Turkish president Erdogan vows to punish attackers of refugees, hijab-wearing women
Turkish President Recep Tayyip Erdogan has taken aim at people who carry out religious and racially motivated attacks in Turkey, saying on the social media platform X, formerly known as Twitter, that they would be "held to account".
In a tweet published on Tuesday evening, the Turkish president said that there had been increasing "harassment" of people in shops, buses, and other public spaces.
Erdogan was referring to refugees and other foreigners, as well as Turks wearing religious garments such as the hijab headscarf.
"Every person in Turkey, whether a citizen or a foreigner, has the right to live in peace and express their opinion," the Islamist-leaning Turkish leader added.
"Some people, because they are foreign or speak another language or wear the hijab suffer harassment or beating in Turkey. We cannot and will not accept this in Turkey and we will hold [the attackers] to account."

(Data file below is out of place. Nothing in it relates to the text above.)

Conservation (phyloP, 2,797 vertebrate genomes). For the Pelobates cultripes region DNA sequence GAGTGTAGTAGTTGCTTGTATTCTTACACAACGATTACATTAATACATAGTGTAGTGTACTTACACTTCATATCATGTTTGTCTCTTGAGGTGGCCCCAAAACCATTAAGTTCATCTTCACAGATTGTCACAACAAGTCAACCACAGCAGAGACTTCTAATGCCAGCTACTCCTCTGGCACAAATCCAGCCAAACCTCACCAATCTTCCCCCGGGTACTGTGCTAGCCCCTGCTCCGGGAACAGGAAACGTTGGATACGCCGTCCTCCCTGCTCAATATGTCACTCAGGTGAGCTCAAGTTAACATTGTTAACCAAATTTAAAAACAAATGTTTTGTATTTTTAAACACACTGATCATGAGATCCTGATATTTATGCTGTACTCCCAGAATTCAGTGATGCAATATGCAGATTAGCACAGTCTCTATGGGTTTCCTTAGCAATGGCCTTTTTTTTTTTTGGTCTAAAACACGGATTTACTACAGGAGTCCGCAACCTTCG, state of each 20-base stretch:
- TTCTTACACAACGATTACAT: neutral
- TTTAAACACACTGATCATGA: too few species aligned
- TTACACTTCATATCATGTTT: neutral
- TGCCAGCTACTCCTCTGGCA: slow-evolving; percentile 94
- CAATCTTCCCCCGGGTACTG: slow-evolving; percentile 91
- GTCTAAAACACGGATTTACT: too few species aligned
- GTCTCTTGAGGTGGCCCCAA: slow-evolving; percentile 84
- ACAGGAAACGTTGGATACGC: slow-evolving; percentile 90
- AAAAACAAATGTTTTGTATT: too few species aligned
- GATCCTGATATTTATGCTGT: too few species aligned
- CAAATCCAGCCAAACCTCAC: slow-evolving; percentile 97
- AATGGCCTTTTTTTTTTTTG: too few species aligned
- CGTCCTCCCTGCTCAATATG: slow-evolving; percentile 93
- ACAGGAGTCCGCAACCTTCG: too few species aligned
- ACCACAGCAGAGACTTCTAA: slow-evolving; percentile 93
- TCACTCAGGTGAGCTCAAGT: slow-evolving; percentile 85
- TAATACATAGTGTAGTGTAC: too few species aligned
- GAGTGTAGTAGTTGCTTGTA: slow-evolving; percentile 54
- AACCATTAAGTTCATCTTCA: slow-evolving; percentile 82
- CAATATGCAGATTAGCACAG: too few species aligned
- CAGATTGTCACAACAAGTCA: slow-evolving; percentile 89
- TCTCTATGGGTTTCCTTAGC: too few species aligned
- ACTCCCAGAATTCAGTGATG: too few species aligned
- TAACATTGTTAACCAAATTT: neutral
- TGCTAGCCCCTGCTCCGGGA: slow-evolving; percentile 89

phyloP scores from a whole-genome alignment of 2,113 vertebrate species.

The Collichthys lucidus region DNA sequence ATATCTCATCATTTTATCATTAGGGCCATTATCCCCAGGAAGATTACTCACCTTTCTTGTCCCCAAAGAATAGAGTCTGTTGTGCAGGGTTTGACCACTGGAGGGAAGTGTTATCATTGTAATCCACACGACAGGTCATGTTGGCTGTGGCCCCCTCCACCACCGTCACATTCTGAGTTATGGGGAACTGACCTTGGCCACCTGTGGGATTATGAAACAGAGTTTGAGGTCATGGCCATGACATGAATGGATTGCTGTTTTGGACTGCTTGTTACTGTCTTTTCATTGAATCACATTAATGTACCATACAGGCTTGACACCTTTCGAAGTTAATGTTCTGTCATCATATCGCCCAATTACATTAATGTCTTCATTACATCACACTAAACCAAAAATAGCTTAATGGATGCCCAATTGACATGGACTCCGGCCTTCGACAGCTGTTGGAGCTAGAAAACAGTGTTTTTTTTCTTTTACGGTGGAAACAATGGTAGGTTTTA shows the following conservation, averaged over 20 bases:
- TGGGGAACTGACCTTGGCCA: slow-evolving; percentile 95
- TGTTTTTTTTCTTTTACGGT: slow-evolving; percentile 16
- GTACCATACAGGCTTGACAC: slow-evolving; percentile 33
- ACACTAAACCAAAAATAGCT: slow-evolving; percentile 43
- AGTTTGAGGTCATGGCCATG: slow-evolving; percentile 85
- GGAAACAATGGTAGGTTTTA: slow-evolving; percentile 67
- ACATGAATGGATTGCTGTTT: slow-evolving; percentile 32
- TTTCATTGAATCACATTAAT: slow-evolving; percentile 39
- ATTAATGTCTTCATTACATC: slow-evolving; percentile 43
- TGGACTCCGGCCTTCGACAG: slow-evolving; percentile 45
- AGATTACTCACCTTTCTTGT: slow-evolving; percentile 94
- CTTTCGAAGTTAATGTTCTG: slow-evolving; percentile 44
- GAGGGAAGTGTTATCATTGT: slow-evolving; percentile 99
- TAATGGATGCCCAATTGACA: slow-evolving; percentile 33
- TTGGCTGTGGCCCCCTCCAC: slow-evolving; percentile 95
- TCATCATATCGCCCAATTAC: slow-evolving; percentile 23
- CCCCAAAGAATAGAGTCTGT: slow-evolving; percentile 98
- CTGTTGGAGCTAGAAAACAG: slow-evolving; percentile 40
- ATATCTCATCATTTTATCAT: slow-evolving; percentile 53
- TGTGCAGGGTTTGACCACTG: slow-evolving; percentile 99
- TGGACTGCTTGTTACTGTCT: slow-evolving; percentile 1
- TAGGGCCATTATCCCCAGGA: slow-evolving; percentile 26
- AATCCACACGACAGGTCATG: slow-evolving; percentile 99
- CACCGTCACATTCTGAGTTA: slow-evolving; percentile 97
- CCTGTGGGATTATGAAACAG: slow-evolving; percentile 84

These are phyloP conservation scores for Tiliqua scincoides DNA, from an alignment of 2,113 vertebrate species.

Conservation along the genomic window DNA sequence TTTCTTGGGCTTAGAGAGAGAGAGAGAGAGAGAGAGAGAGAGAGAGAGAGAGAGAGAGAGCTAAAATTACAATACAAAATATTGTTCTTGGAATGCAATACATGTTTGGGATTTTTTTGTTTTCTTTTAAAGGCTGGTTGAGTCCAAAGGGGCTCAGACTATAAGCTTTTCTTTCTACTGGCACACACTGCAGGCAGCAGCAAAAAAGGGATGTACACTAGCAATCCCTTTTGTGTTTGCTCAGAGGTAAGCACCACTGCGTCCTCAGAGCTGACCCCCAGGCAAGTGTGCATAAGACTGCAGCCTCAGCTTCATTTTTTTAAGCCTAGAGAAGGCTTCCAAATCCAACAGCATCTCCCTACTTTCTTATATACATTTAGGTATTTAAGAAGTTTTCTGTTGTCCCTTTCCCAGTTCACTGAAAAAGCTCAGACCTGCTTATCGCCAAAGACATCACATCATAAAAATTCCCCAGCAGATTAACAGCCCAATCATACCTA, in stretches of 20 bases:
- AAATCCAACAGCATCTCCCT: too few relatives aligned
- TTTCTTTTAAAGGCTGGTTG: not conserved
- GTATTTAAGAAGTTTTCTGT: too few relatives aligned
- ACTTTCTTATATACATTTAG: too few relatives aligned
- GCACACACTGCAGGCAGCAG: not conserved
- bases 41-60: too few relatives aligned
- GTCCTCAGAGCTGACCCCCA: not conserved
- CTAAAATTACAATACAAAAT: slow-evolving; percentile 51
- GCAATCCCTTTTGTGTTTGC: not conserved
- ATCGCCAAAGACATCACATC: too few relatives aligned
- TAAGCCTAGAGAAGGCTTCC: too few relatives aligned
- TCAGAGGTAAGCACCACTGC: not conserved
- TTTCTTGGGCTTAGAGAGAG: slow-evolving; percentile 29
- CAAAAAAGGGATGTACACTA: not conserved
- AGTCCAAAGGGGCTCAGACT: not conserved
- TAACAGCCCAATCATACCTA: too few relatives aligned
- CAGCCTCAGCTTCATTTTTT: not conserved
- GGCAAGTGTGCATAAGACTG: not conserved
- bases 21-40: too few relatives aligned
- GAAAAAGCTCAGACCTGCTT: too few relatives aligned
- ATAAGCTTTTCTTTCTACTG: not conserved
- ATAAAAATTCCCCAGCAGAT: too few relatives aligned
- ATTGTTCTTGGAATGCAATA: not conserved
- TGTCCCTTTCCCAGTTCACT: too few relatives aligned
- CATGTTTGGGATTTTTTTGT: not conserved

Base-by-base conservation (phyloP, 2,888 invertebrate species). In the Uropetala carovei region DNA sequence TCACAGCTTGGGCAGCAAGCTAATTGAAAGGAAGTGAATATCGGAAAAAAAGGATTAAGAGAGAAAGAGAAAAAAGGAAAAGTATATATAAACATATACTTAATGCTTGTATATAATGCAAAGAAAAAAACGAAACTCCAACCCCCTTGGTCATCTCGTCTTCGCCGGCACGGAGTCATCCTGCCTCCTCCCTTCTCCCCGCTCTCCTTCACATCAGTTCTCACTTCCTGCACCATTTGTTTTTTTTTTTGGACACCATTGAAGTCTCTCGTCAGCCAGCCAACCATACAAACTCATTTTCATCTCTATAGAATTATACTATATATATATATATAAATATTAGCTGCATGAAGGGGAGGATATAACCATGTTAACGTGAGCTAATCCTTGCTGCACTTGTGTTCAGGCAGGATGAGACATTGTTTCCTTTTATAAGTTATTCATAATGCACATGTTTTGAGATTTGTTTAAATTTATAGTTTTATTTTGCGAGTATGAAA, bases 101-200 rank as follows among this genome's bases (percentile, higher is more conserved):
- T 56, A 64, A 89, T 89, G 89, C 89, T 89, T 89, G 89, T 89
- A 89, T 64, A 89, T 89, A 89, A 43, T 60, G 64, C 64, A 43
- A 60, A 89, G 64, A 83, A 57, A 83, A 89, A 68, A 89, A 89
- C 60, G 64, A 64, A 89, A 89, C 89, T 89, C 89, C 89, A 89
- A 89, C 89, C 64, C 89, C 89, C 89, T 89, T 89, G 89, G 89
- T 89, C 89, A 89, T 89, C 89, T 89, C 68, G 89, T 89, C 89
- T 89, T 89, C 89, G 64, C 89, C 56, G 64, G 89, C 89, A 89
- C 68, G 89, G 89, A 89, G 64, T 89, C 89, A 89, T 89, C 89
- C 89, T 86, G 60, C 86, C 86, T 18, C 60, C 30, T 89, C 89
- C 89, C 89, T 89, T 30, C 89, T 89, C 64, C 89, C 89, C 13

Kültür-sanat gibi, spor gibi hepimizi müşterek değerlerimiz, sevinçlerimiz, gururlarımız etrafında birleştirmesi gereken alanları ne yazık ki bozgunculuk aracı haline getirmeye kalkanlar olduğunu görüyoruz.…— Recep Tayyip Erdoğan (@RTErdogan) September 5, 2023
"The era of oppressors who see this country as the property of a small minority is over," Erdogan said, adding that there were people with "a fascist mentality" in Turkey.
Turkey currently hosts around 3.7 million refugees, most of them from neighbouring Syria, and they have been the target of increasing xenophobia and attacks in recent years.
During the run-up to parliamentary and presidential elections last May, which Erdogan narrowly won, the refugees became a major issue.
The opposition CHP, which has a secularist background, vowed to deport all Syrian refugees within two years.
The run-up to the election also saw attacks on Turkish women who wore the hijab.
Prior to Erdogan assuming power in Turkey in 2003, the country was led by secularist politicians who imposed severe restrictions on hijab-wearing women in Turkey that barred them from attending university or holding public office.
Erdogan blasted the CHP’s refugee policies as "inhuman" before the elections but his government has also been accused of forcibly deporting thousands of Syrian refugees by human rights groups, with deportations increasing in the months after the election.